Former President Jerry Rawlings has said expressed concern about the silence of the voice of Africa on global issues, describing it as ‘disturbing’.
He said though there had been so many negative developments since the collapse of the bipolar world (East-West divide), Africa had remained too quiet.
Mr Rawlings cited the persecution of Palestinians by the Israelis and the treatment of Yemenis by Saudi Arabia as examples and wondered if Africa’s silence could be due to the extent to which the West had compromised the continent.
He said this in a meeting with former President of Cape Verde, Pedro de Verona Rodrigues Pires last Saturday.
The former Ghanaian leader said while freedom fighters like Kwame Nkrumah could not change some of the problems associated with the Cold War they made pronouncements, which kept the younger growing generation in touch with what was politically desirable.
“It helped to build and maintain a national conscience and morality. There is nothing, which prevents today’s leaders from making pronouncements condemning the Israel-Palestinian issue for instance.
“How do today’s leaders expect that there won’t be a decline within their nations in terms of the moral fabric of our societies?” former President Rawlings stated.
Former President Pedro Pires who is in Ghana to deliver a series of lectures at the University of Development Studies (UDS) paid a courtesy call on former President Rawlings at his office in Accra on Saturday.
Former President Rawlings also referred to the recent allegations of the use of chemical weapons in Douma, Syria stating that the West was once again attempting to force the hand of the world to accept its military strikes in that country.
He said had Russia not exercised restraint on the matter we could have been on the brink of a Third World War.
“We are very slowly losing the concept of freedom and justice, the way we’ve known it. We have to speak out,” Flt. Lt. Rawlings stated.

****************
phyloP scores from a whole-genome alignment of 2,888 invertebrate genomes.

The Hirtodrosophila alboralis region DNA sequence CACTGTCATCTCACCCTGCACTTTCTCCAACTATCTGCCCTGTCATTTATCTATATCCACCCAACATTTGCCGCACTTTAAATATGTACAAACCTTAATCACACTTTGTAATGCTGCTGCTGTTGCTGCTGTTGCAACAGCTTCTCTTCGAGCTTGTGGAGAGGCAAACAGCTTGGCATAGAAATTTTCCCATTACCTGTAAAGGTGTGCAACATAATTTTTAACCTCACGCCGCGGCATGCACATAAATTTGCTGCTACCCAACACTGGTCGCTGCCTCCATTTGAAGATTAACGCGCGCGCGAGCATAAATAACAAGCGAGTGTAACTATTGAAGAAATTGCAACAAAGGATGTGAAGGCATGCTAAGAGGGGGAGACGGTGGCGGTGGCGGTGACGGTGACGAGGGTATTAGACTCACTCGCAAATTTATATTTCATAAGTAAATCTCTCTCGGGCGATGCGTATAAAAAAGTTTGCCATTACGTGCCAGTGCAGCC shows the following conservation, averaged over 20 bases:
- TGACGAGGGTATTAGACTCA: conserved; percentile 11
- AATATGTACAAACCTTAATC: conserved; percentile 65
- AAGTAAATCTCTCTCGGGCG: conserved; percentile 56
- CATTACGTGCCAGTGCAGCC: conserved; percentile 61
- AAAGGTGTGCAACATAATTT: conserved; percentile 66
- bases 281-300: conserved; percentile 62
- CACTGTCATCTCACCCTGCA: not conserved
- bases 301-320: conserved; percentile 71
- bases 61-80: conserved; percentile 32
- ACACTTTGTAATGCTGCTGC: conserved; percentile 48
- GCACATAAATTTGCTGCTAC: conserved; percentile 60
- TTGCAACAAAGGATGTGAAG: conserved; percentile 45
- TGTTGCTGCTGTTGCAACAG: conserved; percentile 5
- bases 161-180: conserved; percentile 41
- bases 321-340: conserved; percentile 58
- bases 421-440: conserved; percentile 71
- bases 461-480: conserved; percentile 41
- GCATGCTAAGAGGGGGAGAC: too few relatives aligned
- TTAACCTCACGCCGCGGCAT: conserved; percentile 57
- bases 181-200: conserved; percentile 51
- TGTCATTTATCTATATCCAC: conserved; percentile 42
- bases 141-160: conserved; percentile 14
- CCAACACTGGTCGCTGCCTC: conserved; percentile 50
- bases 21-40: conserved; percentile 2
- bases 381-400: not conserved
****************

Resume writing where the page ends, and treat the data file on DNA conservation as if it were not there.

Former President Pedro Pires said many on the continent did not have the moral authority to speak against global injustices describing Libya as one of the worst injustices that had been imposed on Africa and the world.
He said we are suffering all the consequences of the brutal change of regime, which has given room and opportunities to fundamentalists to do whatever they want in that country.
Mr Pires called for the strengthening of institutions within Africa as such institutions could go a long way to bring sanity into the management of our countries.
He said the elite had monopolized the state and the state seems to only serve the interests of the elite. “We have to think, plan and decide how to effect change,” the former Cape Verde leader said.
The former Cape Verde leader also commended the role Ghana and Dr Kwame Nkrumah played in setting the tone for the liberation of African states as well as the African unity agenda.
“We can disagree with President Nkrumah but he has an exceptional place in African history,” Mr Pires said.
The Former Cape Verdean President would be the main Speaker for the 6th edition of the Africa Leadership Lectures, initiated by UDS to contribute to a national and transnational discourse on productive leadership culture to support and enhance African Development.
The 3-day Lecture would be held from Monday, April 23 to Wednesday, April 25 at the Tamale Campus of UDS.
Mr Pirez was accompanied by Nutifafa Kuenyehia, Chairman of the UDS Council; UDS Vice-Chancellor, Professor Gabriel Ayum Teye, Dr A. B. T. Zakariah, Registrar and Michael Ansa, Assistant Registrar at the UDS Accra Office.
Other members of the delegation were Indira Pires, Executive Director of the Pires Institute for Leadership and Manuela Atevedo of the ECOWAS Secretariat, who acted as interpreter.